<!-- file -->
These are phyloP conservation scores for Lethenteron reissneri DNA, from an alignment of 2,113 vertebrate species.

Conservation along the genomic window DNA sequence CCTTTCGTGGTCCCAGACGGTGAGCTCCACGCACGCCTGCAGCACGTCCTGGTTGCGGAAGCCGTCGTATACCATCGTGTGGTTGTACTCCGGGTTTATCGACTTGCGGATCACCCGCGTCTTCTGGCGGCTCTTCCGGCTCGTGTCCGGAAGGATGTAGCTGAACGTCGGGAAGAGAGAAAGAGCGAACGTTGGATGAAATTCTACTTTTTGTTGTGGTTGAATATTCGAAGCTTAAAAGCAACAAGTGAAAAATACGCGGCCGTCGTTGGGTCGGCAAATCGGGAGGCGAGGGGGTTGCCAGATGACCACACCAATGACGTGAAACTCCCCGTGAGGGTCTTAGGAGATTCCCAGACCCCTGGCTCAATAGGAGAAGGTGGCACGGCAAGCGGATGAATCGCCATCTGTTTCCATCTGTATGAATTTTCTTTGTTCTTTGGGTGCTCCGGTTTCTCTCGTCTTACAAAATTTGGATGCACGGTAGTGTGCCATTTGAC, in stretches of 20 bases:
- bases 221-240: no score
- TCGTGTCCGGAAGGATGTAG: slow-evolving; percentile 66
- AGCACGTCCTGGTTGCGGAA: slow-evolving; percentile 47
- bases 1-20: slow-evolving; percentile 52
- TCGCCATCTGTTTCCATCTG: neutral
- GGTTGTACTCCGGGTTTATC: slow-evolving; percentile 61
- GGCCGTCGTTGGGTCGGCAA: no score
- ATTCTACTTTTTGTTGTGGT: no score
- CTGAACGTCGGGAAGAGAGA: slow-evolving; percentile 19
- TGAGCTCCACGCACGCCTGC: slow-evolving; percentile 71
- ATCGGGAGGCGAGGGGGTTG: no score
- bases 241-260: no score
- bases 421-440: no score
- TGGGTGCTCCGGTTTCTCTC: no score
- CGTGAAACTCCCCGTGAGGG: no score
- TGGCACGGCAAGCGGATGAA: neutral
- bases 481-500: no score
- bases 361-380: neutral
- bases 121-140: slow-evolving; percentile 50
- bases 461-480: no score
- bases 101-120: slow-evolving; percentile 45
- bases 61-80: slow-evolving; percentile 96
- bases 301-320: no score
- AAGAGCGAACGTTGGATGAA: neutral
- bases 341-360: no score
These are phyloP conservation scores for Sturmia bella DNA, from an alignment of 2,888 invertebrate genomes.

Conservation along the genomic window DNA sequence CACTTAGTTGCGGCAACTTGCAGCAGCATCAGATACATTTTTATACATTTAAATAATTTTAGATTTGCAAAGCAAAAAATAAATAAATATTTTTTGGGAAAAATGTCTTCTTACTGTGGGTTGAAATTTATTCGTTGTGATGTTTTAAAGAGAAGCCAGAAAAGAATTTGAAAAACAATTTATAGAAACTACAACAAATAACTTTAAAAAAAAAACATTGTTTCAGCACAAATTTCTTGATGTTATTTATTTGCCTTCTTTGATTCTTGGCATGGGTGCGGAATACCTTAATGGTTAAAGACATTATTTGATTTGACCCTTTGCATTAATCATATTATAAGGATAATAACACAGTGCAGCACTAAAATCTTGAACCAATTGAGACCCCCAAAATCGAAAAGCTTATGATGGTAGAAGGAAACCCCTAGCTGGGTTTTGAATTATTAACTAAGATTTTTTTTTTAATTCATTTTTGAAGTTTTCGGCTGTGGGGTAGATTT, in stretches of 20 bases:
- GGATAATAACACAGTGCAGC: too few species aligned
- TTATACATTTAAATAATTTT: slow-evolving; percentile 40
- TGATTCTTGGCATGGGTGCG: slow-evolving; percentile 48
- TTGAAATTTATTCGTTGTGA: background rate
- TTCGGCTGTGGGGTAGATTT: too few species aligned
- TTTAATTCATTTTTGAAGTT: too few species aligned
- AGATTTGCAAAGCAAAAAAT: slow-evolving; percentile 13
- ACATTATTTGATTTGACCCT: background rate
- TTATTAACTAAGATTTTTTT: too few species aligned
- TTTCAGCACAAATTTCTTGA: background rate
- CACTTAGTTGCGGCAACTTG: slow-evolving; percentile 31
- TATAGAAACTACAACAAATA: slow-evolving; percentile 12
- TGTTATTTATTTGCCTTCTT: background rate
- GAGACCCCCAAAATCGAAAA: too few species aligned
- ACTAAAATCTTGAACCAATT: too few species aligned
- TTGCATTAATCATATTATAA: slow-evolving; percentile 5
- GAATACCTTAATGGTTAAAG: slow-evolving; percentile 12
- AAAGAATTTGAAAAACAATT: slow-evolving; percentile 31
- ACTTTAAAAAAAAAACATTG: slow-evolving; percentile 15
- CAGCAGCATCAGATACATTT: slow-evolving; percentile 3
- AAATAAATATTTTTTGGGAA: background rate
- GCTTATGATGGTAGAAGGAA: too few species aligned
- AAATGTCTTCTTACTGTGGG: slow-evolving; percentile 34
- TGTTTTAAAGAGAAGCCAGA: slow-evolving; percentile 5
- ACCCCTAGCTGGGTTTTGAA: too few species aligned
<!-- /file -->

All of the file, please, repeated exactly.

These are phyloP conservation scores for Lethenteron reissneri DNA, from an alignment of 2,113 vertebrate species.

Conservation along the genomic window DNA sequence CCTTTCGTGGTCCCAGACGGTGAGCTCCACGCACGCCTGCAGCACGTCCTGGTTGCGGAAGCCGTCGTATACCATCGTGTGGTTGTACTCCGGGTTTATCGACTTGCGGATCACCCGCGTCTTCTGGCGGCTCTTCCGGCTCGTGTCCGGAAGGATGTAGCTGAACGTCGGGAAGAGAGAAAGAGCGAACGTTGGATGAAATTCTACTTTTTGTTGTGGTTGAATATTCGAAGCTTAAAAGCAACAAGTGAAAAATACGCGGCCGTCGTTGGGTCGGCAAATCGGGAGGCGAGGGGGTTGCCAGATGACCACACCAATGACGTGAAACTCCCCGTGAGGGTCTTAGGAGATTCCCAGACCCCTGGCTCAATAGGAGAAGGTGGCACGGCAAGCGGATGAATCGCCATCTGTTTCCATCTGTATGAATTTTCTTTGTTCTTTGGGTGCTCCGGTTTCTCTCGTCTTACAAAATTTGGATGCACGGTAGTGTGCCATTTGAC, in stretches of 20 bases:
- bases 221-240: no score
- TCGTGTCCGGAAGGATGTAG: slow-evolving; percentile 66
- AGCACGTCCTGGTTGCGGAA: slow-evolving; percentile 47
- bases 1-20: slow-evolving; percentile 52
- TCGCCATCTGTTTCCATCTG: neutral
- GGTTGTACTCCGGGTTTATC: slow-evolving; percentile 61
- GGCCGTCGTTGGGTCGGCAA: no score
- ATTCTACTTTTTGTTGTGGT: no score
- CTGAACGTCGGGAAGAGAGA: slow-evolving; percentile 19
- TGAGCTCCACGCACGCCTGC: slow-evolving; percentile 71
- ATCGGGAGGCGAGGGGGTTG: no score
- bases 241-260: no score
- bases 421-440: no score
- TGGGTGCTCCGGTTTCTCTC: no score
- CGTGAAACTCCCCGTGAGGG: no score
- TGGCACGGCAAGCGGATGAA: neutral
- bases 481-500: no score
- bases 361-380: neutral
- bases 121-140: slow-evolving; percentile 50
- bases 461-480: no score
- bases 101-120: slow-evolving; percentile 45
- bases 61-80: slow-evolving; percentile 96
- bases 301-320: no score
- AAGAGCGAACGTTGGATGAA: neutral
- bases 341-360: no score
These are phyloP conservation scores for Sturmia bella DNA, from an alignment of 2,888 invertebrate genomes.

Conservation along the genomic window DNA sequence CACTTAGTTGCGGCAACTTGCAGCAGCATCAGATACATTTTTATACATTTAAATAATTTTAGATTTGCAAAGCAAAAAATAAATAAATATTTTTTGGGAAAAATGTCTTCTTACTGTGGGTTGAAATTTATTCGTTGTGATGTTTTAAAGAGAAGCCAGAAAAGAATTTGAAAAACAATTTATAGAAACTACAACAAATAACTTTAAAAAAAAAACATTGTTTCAGCACAAATTTCTTGATGTTATTTATTTGCCTTCTTTGATTCTTGGCATGGGTGCGGAATACCTTAATGGTTAAAGACATTATTTGATTTGACCCTTTGCATTAATCATATTATAAGGATAATAACACAGTGCAGCACTAAAATCTTGAACCAATTGAGACCCCCAAAATCGAAAAGCTTATGATGGTAGAAGGAAACCCCTAGCTGGGTTTTGAATTATTAACTAAGATTTTTTTTTTAATTCATTTTTGAAGTTTTCGGCTGTGGGGTAGATTT, in stretches of 20 bases:
- GGATAATAACACAGTGCAGC: too few species aligned
- TTATACATTTAAATAATTTT: slow-evolving; percentile 40
- TGATTCTTGGCATGGGTGCG: slow-evolving; percentile 48
- TTGAAATTTATTCGTTGTGA: background rate
- TTCGGCTGTGGGGTAGATTT: too few species aligned
- TTTAATTCATTTTTGAAGTT: too few species aligned
- AGATTTGCAAAGCAAAAAAT: slow-evolving; percentile 13
- ACATTATTTGATTTGACCCT: background rate
- TTATTAACTAAGATTTTTTT: too few species aligned
- TTTCAGCACAAATTTCTTGA: background rate
- CACTTAGTTGCGGCAACTTG: slow-evolving; percentile 31
- TATAGAAACTACAACAAATA: slow-evolving; percentile 12
- TGTTATTTATTTGCCTTCTT: background rate
- GAGACCCCCAAAATCGAAAA: too few species aligned
- ACTAAAATCTTGAACCAATT: too few species aligned
- TTGCATTAATCATATTATAA: slow-evolving; percentile 5
- GAATACCTTAATGGTTAAAG: slow-evolving; percentile 12
- AAAGAATTTGAAAAACAATT: slow-evolving; percentile 31
- ACTTTAAAAAAAAAACATTG: slow-evolving; percentile 15
- CAGCAGCATCAGATACATTT: slow-evolving; percentile 3
- AAATAAATATTTTTTGGGAA: background rate
- GCTTATGATGGTAGAAGGAA: too few species aligned
- AAATGTCTTCTTACTGTGGG: slow-evolving; percentile 34
- TGTTTTAAAGAGAAGCCAGA: slow-evolving; percentile 5
- ACCCCTAGCTGGGTTTTGAA: too few species aligned